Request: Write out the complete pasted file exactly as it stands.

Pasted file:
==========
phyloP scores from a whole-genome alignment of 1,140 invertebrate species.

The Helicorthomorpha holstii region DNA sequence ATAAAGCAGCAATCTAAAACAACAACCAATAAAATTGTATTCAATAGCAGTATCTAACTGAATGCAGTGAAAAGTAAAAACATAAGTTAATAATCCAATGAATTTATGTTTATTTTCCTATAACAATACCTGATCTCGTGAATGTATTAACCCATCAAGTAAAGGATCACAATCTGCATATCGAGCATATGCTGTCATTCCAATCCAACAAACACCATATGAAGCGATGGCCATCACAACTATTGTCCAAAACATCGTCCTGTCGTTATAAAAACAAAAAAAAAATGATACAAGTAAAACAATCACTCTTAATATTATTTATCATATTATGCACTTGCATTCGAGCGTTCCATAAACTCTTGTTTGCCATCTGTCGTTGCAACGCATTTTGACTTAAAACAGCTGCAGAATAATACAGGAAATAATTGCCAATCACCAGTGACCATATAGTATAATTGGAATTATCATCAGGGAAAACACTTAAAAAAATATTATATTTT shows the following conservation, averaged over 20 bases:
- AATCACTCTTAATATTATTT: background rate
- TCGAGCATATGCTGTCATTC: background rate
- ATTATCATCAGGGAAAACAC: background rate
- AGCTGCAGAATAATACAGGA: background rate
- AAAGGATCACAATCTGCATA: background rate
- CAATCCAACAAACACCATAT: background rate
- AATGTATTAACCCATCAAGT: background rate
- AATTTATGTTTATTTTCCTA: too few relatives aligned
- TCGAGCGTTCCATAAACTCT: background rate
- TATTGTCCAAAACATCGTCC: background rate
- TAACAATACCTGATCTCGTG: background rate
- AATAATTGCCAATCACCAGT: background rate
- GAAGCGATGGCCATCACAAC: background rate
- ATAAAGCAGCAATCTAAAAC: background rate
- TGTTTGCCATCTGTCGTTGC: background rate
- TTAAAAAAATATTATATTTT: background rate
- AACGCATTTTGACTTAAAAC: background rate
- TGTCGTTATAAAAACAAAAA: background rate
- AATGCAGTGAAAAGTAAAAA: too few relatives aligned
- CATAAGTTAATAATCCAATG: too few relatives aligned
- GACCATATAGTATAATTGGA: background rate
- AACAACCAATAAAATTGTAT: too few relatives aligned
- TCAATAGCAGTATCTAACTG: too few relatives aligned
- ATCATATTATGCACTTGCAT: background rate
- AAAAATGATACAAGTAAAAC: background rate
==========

phyloP scores from a whole-genome alignment of 1,140 invertebrate species.

The Helicorthomorpha holstii region DNA sequence ATAAAGCAGCAATCTAAAACAACAACCAATAAAATTGTATTCAATAGCAGTATCTAACTGAATGCAGTGAAAAGTAAAAACATAAGTTAATAATCCAATGAATTTATGTTTATTTTCCTATAACAATACCTGATCTCGTGAATGTATTAACCCATCAAGTAAAGGATCACAATCTGCATATCGAGCATATGCTGTCATTCCAATCCAACAAACACCATATGAAGCGATGGCCATCACAACTATTGTCCAAAACATCGTCCTGTCGTTATAAAAACAAAAAAAAAATGATACAAGTAAAACAATCACTCTTAATATTATTTATCATATTATGCACTTGCATTCGAGCGTTCCATAAACTCTTGTTTGCCATCTGTCGTTGCAACGCATTTTGACTTAAAACAGCTGCAGAATAATACAGGAAATAATTGCCAATCACCAGTGACCATATAGTATAATTGGAATTATCATCAGGGAAAACACTTAAAAAAATATTATATTTT shows the following conservation, averaged over 20 bases:
- AATCACTCTTAATATTATTT: background rate
- TCGAGCATATGCTGTCATTC: background rate
- ATTATCATCAGGGAAAACAC: background rate
- AGCTGCAGAATAATACAGGA: background rate
- AAAGGATCACAATCTGCATA: background rate
- CAATCCAACAAACACCATAT: background rate
- AATGTATTAACCCATCAAGT: background rate
- AATTTATGTTTATTTTCCTA: too few relatives aligned
- TCGAGCGTTCCATAAACTCT: background rate
- TATTGTCCAAAACATCGTCC: background rate
- TAACAATACCTGATCTCGTG: background rate
- AATAATTGCCAATCACCAGT: background rate
- GAAGCGATGGCCATCACAAC: background rate
- ATAAAGCAGCAATCTAAAAC: background rate
- TGTTTGCCATCTGTCGTTGC: background rate
- TTAAAAAAATATTATATTTT: background rate
- AACGCATTTTGACTTAAAAC: background rate
- TGTCGTTATAAAAACAAAAA: background rate
- AATGCAGTGAAAAGTAAAAA: too few relatives aligned
- CATAAGTTAATAATCCAATG: too few relatives aligned
- GACCATATAGTATAATTGGA: background rate
- AACAACCAATAAAATTGTAT: too few relatives aligned
- TCAATAGCAGTATCTAACTG: too few relatives aligned
- ATCATATTATGCACTTGCAT: background rate
- AAAAATGATACAAGTAAAAC: background rate